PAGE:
The Miracle of The Food Distribution4 min read

Jesus replied, “You give them something to eat” (Matthew 9:13).

In December of 2012, Trinity Lutheran Church in St. Joseph received a call from Feeding America of SW Michigan. They had received a grant for one food truck and offered it for Trinity to try in the St. Joseph Area for one month. We accepted and, on January 24, 2013, Trinity had their first Mobile Food Truck.

“On this particular Thursday,” Debby says, “the temps were -5 degrees. The guests getting their food did not have any gloves on. There was one older woman whose hands were crippled and I gave her my gloves. Then a person came up to me and insisted that I take her gloves.”

There was a terrible blizzard that day. There were several businesses closed and all the schools and colleges closed as well. But the Food Truck arrived at 3:30 to set up so we could serve at 4:00. We had 18 volunteers who braved the weather to help. I had my doubts on whether anyone would come, but Rich, the director of Feeding America of SW Michigan, assured me that if we promoted it—which I did—people would come.  We had 45 people register that day for food.  Now, if it snows, I always think of Rich’s words: “If you promoted the truck, people will come.” And the people are still coming—every month, as they have been for nearly four years.

The numbers keep growing, too. On January 24, 2013, we registered 45 guests in a blizzard. Three years later, 113 guests and 18 newcomers were registered. A record was set in November 2015, with 221 registered guests, adding to the total of 1,684 people registered that year.

The Food Truck is under Trinity, St. Joseph Community Outreach team, but we are very blessed to have the support of other congregations such as Christ, Stevensville; Trinity, Sawyer; Trinity, Glendora; and Salem, Coloma. We are also fortunate to have a local Boys and Girls Club and are currently working with Benton Harbor Schools for the fourth quarter of 2016. We also work with the Benton Harbor Housing Commission and, in Benton Township, the Country View Housing Development.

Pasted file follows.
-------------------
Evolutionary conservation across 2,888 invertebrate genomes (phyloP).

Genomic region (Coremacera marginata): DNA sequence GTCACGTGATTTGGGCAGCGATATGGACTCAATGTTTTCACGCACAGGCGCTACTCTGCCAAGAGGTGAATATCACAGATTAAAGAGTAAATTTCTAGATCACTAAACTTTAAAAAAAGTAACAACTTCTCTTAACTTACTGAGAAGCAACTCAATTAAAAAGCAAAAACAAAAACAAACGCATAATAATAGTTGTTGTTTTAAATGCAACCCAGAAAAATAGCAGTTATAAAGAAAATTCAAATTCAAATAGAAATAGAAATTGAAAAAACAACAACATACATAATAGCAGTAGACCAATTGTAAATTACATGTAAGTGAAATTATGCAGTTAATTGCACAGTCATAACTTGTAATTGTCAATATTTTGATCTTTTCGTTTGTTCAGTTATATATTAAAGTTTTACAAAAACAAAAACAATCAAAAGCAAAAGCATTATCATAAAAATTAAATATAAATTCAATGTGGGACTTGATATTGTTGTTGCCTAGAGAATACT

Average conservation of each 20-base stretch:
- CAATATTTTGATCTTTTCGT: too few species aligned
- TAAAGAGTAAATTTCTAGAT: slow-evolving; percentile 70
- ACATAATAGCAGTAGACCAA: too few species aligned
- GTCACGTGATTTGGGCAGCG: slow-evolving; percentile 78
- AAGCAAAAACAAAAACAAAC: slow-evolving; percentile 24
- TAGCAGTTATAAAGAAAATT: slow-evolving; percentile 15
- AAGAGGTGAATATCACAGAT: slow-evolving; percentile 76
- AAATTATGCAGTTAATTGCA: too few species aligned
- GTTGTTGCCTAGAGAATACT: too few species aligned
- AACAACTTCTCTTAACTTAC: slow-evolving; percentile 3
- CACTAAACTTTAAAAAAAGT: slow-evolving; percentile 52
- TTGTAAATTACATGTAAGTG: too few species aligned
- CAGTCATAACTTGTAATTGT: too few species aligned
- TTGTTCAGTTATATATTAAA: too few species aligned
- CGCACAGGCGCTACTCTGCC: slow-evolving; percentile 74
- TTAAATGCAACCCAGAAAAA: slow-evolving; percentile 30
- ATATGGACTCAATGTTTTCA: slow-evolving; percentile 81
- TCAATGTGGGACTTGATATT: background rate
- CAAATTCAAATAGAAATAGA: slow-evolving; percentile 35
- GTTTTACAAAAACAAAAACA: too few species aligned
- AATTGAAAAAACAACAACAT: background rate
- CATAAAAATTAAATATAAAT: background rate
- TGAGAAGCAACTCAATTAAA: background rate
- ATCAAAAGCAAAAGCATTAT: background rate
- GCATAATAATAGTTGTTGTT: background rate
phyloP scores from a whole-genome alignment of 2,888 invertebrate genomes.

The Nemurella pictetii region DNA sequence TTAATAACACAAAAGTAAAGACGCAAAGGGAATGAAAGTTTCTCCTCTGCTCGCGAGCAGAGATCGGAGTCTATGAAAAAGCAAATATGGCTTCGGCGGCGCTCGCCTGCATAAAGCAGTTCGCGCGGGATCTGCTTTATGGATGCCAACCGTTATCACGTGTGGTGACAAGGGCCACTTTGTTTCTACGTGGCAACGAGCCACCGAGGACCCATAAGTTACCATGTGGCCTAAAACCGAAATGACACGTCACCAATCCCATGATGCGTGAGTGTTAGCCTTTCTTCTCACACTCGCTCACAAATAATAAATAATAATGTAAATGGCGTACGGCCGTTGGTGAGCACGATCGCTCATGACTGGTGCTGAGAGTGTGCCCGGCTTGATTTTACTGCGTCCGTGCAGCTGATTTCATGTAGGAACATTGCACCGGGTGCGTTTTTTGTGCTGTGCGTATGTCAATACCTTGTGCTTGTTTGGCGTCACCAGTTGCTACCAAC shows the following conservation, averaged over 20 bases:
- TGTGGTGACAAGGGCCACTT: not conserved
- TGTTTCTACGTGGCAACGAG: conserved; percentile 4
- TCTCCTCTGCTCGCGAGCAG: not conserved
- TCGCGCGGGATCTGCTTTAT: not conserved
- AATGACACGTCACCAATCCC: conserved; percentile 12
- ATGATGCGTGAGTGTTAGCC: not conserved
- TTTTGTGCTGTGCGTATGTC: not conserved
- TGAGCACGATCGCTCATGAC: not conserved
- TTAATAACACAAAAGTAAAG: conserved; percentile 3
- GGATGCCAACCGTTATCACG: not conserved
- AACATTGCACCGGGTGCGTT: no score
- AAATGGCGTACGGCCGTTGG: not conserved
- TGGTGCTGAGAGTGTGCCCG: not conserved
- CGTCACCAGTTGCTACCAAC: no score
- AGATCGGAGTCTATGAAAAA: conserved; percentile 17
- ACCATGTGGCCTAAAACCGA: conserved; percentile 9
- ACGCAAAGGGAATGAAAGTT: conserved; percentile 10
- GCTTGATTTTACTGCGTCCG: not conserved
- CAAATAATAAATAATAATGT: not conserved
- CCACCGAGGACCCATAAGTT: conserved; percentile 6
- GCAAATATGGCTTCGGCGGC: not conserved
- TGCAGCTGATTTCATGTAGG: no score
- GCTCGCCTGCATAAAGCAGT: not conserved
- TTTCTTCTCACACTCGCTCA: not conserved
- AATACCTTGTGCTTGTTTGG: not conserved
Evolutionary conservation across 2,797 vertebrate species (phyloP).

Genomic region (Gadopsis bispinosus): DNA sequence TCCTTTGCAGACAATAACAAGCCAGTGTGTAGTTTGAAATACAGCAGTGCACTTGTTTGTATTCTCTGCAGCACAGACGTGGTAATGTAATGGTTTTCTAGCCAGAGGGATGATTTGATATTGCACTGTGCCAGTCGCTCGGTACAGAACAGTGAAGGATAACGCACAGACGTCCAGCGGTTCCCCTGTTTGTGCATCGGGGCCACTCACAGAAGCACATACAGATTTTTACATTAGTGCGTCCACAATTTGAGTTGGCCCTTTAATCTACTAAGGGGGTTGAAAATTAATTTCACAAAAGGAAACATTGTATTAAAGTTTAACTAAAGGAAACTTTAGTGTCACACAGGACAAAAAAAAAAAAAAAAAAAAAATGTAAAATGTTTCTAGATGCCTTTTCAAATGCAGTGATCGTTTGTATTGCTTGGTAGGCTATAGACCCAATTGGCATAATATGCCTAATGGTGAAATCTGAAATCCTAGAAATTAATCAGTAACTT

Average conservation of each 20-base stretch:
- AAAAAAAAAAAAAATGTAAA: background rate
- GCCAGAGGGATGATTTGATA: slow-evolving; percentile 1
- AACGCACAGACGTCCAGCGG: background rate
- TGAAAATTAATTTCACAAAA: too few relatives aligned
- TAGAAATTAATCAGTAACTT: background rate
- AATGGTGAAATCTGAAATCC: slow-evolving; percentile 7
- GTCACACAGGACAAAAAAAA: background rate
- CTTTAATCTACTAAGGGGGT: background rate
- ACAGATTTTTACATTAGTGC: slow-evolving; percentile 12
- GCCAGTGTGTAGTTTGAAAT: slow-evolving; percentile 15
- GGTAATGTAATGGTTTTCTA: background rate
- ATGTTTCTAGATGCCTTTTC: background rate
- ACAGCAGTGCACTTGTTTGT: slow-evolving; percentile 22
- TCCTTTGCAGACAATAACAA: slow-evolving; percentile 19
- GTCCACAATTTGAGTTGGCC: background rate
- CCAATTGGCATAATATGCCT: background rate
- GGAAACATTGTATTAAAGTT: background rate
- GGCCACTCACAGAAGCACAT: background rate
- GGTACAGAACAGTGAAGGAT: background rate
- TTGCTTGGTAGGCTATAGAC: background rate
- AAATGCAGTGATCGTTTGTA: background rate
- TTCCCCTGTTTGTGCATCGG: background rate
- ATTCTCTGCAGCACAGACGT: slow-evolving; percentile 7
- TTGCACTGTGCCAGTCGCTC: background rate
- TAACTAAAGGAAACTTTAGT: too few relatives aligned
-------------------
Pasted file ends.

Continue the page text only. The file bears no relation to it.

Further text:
We have tried a lot of things in these three-plus years of operation. Bringing people indoors into our ministry center was one. The first time we did that, our center was filled with people sharing how God has worked in their lives and singing Gospel songs. Trinity’s outreach team and other volunteers have developed very special relationships with those they serve.

Debby Miskill (L) sits and visits with two guests at the Ministry Center.

I have spent many times listening, laughing, crying, and praying with our guests. Each person comes in with a story: of hunger, of bridge cards cut, or loss of employment. We have had people stop here first who have just been released from the hospital; their car low on gas and prescriptions to fill before the pharmacy closed. The need for food was their main priority—above medicine and gas.

But what really is cool to witness is when our guests become volunteers and help others with things such as carrying the food for those who are elderly, sick, or handicapped. They also help by staying afterwards to clean up the ministry center.

When I think about this outreach ministry, I am reminded of the feeding of the five thousand by Jesus, as there are times we feel like we do not have enough to feed so many people.

I remember one particular day when, even though it was Mobile Food Truck day, I had taken off work confident that our seasoned volunteers would be able to handle it. While out on an errand, I did pass the Ministry Center and saw people lined up down the street. This was even after the doors had been opened and I knew people were already inside. I decided to stop and help out, and what a blessing it was.

Guests at the Ministry Center

That day, God richly blessed everyone there. We had people from our community, including our mailman and his wife, come to help. Men who received food stepped up and helped the elderly and handicapped carry their food. We had two people who had never come before inquire about visiting our church. There was a growing concern from some of our guests and volunteers that there would not be enough food. But, thanks be to God, we had enough to feed everyone—all 144 households. We even had a few squash left over.

What I have learned is that, when Jesus says, “You give them something to eat,” instead of worry we should simply thank God for what He provides.

For more information in regards to the Food Truck or any other of our outreach ministries, you can contact Pastor Michael Roth at or Debby Miskill, Director of Trinity Community Outreach at or by calling 269.983.500.

Photos courtesy of Trinity, St. Joseph


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About the Author

Debby Miskill is the Director of Community Outreach for Trinity, St. Joseph, where she's been a lifelong member. She is also Director of Children's and Women's Ministry. Debby is married to Mike and they have three children and four grandchildren.

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